Al Qaeda defeats a major Iraqi army offensive, invades Ramadi and Falluja

Al Qaeda’s most significant victory in the Syrian war was achieved this week in the Iraqi arena. Its Iraq and Syrian branch (ISIS), under the command of Abu Bakr al-Baghdadi, resoundingly defeated the Iraqi army which two weeks ago launched a major offensive to relieve the country of the jihadist grip. Baghdadi’s troops were able to throw back the Iraqi army’s crack 7th and 1st divisions and keep going to capture large sections of Ramadi and Falluja, the key Sunni cities of western and central Iraq.
This victory enabled ISIS to forge a territorial chain of control stretching from Ramadi in central in Iraq, 110 km west of Baghdad, all the way to the northern Syrian town of Al-Raqqah, 160 km from Aleppo.

It also brought the Iraqi military offensive to a standstill. Soldiers downed arms and fled and units still intact started falling back toward Baghdad, dumping their heavy weapons to hasten their retreat.

debkafile’s military sources report that Al Qaeda owes much of its victory to the decision of the Sunni tribes of western Iraq to join and spearhead its counter-attack on Iraqi forces. After smashing whole Iraqi units in the two cities, these tribal militias opened the door for the ISIS jihadists to march in.

Ironically, the tribal militias backing al Qaeda are the same “Awakening” groups which the US army sustained and armed for the battle to root out Al Qaeda from western Iraq during the 2005-2007 landmark “surge” campaign devised by Gen. David Petraeus.
That surge wheel has clearly turned round in favor of al Qaeda. Iraq’s military downfall is the worst it has suffered since the US invasion of the country in 2003 and al Qaeda’s greatest Middle East battlefield triumph, following which its commander Al-Baghdadi has vowed to proclaim the first Middle East caliphate stretching between western Iraq and eastern Syria.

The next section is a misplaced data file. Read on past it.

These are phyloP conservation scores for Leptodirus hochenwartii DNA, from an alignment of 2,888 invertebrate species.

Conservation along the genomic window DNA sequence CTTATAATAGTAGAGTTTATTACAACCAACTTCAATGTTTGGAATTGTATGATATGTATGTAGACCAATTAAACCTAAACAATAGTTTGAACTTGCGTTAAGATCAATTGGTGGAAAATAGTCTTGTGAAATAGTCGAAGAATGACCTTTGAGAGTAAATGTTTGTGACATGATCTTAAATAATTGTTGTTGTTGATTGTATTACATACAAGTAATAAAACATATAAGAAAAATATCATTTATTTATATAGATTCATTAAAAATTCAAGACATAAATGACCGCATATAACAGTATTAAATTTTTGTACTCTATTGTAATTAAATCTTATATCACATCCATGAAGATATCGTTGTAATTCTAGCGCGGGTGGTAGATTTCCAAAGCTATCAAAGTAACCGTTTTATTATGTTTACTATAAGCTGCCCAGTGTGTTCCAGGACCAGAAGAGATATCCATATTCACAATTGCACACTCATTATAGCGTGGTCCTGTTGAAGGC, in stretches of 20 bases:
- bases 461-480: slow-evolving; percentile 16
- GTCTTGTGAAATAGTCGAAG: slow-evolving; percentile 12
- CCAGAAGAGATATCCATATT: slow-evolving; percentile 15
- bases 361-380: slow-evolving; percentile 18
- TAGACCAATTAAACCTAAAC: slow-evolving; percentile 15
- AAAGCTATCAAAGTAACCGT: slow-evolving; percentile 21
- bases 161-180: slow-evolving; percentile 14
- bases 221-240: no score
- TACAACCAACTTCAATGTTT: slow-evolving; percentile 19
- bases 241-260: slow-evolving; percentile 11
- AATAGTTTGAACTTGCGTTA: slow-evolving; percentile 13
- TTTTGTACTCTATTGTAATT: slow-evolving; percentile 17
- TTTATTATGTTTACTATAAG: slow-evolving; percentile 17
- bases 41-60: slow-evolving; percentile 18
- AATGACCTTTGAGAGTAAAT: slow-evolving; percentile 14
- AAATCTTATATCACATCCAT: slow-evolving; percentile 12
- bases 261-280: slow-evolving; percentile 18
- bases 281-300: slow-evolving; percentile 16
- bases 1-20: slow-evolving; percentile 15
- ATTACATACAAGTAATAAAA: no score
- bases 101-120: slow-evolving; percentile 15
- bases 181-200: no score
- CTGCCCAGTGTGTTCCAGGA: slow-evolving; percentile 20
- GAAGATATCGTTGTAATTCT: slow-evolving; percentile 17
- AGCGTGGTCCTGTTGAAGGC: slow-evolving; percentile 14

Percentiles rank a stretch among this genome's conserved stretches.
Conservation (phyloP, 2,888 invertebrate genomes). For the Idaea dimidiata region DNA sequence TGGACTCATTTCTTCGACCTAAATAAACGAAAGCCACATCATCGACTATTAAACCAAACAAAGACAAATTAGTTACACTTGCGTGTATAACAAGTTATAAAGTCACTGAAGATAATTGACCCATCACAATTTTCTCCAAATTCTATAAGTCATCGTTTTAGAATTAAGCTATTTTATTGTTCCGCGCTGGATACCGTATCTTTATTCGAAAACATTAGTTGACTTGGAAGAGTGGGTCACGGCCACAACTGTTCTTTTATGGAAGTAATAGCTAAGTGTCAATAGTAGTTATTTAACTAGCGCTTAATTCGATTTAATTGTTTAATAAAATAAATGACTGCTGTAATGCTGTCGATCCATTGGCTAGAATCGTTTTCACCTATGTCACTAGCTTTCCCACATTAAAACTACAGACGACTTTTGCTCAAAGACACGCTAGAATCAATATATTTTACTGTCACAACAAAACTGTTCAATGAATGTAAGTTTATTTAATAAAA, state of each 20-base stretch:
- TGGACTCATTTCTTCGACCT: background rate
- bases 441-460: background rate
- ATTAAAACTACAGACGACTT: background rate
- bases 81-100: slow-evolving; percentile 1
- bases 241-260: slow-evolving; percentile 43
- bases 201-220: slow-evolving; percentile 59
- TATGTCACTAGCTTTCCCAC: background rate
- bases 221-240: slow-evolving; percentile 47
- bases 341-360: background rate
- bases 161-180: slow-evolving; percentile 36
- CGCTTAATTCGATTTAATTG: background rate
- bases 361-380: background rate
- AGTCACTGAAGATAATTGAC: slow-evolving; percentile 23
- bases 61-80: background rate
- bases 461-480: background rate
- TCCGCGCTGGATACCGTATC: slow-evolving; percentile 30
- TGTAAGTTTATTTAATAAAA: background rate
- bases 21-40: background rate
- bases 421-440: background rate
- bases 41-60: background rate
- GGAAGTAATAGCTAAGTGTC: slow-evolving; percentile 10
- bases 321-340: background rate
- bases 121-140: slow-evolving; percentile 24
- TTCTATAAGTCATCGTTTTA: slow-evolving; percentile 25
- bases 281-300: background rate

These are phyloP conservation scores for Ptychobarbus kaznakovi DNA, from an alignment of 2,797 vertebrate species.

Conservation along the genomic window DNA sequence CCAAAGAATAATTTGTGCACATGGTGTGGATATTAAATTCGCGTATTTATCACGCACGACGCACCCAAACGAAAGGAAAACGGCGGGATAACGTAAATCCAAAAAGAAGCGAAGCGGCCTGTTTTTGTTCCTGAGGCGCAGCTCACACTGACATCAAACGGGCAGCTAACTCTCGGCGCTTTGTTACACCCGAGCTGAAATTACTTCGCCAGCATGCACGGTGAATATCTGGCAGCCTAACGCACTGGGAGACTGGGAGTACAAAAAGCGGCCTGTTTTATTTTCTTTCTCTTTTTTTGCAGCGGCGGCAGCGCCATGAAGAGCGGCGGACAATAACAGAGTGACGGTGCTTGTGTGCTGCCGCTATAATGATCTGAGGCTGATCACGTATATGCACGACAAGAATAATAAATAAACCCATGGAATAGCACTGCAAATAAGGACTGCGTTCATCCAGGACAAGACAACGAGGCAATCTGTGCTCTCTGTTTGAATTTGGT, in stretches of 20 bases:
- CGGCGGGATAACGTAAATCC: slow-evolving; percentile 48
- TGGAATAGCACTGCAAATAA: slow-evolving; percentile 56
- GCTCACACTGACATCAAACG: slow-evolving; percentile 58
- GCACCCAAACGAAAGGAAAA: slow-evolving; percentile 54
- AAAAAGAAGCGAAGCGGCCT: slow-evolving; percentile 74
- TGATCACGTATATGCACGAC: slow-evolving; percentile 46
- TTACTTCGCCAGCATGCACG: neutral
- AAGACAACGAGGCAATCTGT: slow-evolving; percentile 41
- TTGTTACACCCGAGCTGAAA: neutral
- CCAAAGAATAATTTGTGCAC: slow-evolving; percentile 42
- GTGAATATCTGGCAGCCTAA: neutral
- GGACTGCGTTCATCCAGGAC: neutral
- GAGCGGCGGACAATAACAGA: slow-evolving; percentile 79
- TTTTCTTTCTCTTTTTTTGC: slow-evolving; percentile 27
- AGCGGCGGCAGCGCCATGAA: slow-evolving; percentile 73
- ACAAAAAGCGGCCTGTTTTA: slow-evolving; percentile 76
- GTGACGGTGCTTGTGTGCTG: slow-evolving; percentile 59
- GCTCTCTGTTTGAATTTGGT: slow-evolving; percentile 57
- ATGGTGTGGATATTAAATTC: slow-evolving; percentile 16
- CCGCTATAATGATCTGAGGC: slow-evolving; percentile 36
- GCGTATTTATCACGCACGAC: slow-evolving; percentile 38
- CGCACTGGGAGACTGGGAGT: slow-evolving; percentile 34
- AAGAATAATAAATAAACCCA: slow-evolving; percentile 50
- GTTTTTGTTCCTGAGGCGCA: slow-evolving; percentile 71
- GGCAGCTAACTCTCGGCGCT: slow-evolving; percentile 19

This development has many critical ramifications:

1.  There is no military force in the region capable of going into Iraq and stopping al Qaeda’s advance, which was allowed to happen in consequence of the US army’s precipitate exit from the country three years ago.
2.   Al Qaeda’s fortunes in Syria, Lebanon and Egypt’s Sinai Peninsula have received a major boost. The Sinai affiliates in particular are in close touch with Al Baghdadi.
3.  The hook-up between them exacerbates the terrorist threat hanging over Israel, Jordan and Saudi Arabia.

4.  The Nusra Front, Al Qaeda’s Syrian affiliate, has acquired strategic depth in Iraq. Its leader Abu Mohammad al-Julani (Golani) is expected to announce that his movement will join the new Islamist state.

5.  A merger of the Iraqi and Syrian al Qaeda branches could draw in a host of sympathetic Middle East Islamist groups.

6.  The ISIS victory in Iraq represents a humiliating setback for Tehran, which heavily backed the Iraqi army offensive led by its pro-Iranian prime minister Nouri al-Maliki for cleansing the country of the violent Al Qaeda presence.
7. The US, by its decision to send weapons to the Iraqi army for its engagement with al Qaeda, was shown to have backed the losing side.
8.  The Iraqi army used up all its reserves for this offensive. Its only remaining option now is to fall back to Baghdad and regroup for the defense of the capital.

9.  For Syrian President Bashar Assad and his Hizballah ally, Hassan Nasrallah, the Iraqi military debacle was the worst possible news. It struck them at the tipping moment of the Syrian war. Just as they gained the advantage over the rebel movement, they were confronted with a fresh war arena against al Qaeda now invigorated by its Iraq victory.

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